Grammar as Meaningful Work
Probably no issue in the teaching of English can fire more debate than grammar instruction. Google, "Should grammar be taught?" and you can find literally thousands of arguments on either side. By the way, notice that I just used "Google" as a verb, which would drive my 7th grade English teacher, Mrs. McGarry, up a wall; but I digress. The issue, of course, is not whether grammar should be taught, but how. On this issue the answer is clear: one-hundred years of research has consistently demonstrated that skill and drill, learn the rules, underline the subject and predicate, diagram the sentence, do practice lesson 12 in your Warriner's, type instruction does not improve writing.
Grammar instruction must begin with what students already know about grammar (quite a lot it turns out) and build from there based on the student's own writing. Like most learning, context is everything, and the best context for learning grammar is the student's own writing. Instead of thinking of grammar as a set of rules to be followed, we need to think of grammar as a set of tools to be used by the writer in the process of meaning making.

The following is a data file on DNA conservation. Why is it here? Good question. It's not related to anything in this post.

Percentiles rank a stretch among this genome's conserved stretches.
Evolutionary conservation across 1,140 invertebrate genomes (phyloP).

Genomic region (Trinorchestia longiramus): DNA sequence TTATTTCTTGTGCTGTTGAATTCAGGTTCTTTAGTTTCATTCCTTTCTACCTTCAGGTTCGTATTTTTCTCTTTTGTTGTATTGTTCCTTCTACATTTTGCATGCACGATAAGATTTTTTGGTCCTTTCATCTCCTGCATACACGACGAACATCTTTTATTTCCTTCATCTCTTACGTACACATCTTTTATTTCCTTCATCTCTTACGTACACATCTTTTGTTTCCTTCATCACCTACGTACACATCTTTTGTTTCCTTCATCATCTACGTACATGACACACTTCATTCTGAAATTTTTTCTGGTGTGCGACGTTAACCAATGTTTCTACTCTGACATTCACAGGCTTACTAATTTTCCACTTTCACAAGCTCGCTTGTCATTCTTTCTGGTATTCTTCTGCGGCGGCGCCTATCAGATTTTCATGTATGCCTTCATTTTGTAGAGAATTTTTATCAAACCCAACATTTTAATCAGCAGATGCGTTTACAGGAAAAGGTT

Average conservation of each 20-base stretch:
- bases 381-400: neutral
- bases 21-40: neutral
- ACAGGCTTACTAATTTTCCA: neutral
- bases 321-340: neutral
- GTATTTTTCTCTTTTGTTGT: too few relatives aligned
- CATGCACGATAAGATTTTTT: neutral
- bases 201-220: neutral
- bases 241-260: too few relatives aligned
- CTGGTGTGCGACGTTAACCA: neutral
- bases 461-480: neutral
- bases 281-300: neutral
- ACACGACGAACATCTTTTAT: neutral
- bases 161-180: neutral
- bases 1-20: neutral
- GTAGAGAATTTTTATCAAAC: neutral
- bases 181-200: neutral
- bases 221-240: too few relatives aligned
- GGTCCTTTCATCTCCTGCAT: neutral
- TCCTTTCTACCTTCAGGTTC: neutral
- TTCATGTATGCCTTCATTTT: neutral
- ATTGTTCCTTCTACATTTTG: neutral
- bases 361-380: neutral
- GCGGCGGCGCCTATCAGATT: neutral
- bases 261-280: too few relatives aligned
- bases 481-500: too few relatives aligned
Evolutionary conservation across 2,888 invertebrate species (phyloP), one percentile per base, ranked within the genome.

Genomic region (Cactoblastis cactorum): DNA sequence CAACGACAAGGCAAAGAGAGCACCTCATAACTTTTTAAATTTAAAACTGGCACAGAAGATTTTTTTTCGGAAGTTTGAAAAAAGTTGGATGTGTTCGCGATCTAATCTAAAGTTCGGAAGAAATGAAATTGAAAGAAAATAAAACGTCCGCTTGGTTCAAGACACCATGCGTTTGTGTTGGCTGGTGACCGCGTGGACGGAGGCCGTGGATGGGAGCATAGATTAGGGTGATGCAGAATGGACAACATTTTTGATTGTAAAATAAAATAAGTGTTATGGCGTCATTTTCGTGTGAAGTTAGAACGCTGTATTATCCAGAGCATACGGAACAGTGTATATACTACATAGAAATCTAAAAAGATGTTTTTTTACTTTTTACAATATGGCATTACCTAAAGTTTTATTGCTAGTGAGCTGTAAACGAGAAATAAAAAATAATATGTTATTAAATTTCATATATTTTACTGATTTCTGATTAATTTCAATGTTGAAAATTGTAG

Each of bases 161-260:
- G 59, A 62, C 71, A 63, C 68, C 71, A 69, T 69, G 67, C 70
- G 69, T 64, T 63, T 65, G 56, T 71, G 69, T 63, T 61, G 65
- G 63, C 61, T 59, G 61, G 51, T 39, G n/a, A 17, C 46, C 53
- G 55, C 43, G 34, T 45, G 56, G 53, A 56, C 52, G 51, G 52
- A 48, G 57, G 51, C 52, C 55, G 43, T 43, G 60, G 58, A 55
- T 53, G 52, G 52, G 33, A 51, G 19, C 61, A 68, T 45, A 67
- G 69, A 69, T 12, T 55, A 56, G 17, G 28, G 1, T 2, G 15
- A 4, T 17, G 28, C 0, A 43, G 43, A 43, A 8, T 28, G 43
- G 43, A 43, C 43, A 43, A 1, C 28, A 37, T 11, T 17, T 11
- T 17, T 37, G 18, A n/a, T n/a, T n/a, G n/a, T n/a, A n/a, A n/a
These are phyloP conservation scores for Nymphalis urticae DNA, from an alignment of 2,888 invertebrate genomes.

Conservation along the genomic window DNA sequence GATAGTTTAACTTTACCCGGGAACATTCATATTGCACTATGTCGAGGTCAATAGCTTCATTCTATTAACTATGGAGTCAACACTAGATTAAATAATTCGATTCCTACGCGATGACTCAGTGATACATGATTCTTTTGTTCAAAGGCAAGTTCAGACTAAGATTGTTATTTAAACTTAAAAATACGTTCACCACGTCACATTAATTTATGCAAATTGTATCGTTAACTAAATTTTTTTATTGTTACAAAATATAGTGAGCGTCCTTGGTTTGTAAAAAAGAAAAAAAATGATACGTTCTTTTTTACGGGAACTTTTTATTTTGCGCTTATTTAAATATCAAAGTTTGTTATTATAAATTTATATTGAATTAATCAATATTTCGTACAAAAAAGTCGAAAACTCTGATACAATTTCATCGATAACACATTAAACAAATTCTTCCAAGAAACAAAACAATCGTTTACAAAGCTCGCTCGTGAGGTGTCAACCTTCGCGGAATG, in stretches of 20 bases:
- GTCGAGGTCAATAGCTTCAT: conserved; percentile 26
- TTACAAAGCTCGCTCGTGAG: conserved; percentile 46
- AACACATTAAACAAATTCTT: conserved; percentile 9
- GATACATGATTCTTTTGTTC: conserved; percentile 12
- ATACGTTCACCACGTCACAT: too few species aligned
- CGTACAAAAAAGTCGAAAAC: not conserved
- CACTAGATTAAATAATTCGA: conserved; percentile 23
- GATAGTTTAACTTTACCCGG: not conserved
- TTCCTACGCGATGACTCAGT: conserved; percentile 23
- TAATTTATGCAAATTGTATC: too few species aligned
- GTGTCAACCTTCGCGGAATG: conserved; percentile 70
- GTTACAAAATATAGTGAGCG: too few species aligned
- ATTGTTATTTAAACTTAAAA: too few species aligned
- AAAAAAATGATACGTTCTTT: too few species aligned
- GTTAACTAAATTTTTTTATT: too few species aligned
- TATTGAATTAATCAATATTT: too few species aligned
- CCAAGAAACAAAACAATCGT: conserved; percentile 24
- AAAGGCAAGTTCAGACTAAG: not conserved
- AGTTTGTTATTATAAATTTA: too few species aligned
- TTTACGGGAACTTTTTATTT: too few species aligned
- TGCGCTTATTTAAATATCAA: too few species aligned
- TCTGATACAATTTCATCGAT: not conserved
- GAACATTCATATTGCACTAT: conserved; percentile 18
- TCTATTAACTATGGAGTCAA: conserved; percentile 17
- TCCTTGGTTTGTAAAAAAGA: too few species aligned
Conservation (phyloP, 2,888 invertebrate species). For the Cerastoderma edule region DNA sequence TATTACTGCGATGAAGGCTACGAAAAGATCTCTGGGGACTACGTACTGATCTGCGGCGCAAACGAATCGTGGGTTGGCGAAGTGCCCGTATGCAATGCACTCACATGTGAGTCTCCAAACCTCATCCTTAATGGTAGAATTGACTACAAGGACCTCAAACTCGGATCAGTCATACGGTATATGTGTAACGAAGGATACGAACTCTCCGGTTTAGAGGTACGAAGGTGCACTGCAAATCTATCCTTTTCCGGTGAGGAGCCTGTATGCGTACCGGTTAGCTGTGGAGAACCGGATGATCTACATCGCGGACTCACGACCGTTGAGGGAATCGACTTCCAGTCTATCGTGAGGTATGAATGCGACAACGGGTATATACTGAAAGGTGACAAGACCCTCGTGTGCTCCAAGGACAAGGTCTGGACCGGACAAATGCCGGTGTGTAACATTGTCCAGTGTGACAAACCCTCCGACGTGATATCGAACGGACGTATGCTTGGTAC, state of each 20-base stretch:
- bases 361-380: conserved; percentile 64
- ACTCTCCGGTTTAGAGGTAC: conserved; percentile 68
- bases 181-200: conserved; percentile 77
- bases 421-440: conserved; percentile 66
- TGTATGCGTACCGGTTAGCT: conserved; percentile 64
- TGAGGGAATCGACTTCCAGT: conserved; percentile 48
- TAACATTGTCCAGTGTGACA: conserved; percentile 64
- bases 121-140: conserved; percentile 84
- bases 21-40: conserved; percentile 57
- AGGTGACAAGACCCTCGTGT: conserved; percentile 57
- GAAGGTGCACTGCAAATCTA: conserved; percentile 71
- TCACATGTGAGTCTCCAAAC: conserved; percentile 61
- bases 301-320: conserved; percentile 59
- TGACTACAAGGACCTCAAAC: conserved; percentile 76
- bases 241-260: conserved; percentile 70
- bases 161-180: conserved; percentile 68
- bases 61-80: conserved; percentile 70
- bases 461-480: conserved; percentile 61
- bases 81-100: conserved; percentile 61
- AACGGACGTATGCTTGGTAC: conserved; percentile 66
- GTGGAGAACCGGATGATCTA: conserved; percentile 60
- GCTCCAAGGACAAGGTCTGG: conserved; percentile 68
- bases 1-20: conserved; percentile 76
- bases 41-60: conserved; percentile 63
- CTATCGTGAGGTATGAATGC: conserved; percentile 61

One of the great things about teaching writing is that evidence of what students know and don't know is constantly available on the page right in front of us. When we see second grade students beginning every sentence with "and", we know we can teach a lesson on sentence variety and have students practice in their own writing. This is so much more effective than decontextualized lessons about the "rule" of not starting a sentence with a conjunction, which by the way is not a rule. There is no rule in English that says we should not start a sentence with a conjunction. It is just that stylistically it is not a good idea to over use that structure.
If our third grade students are using a lot of short choppy sentences in their writing, we know to teach a lesson on sentence combining and coordination. If students are using dialogue in their writing, it is a good idea to teach Russ on Reading: Grammar as Meaningful Work: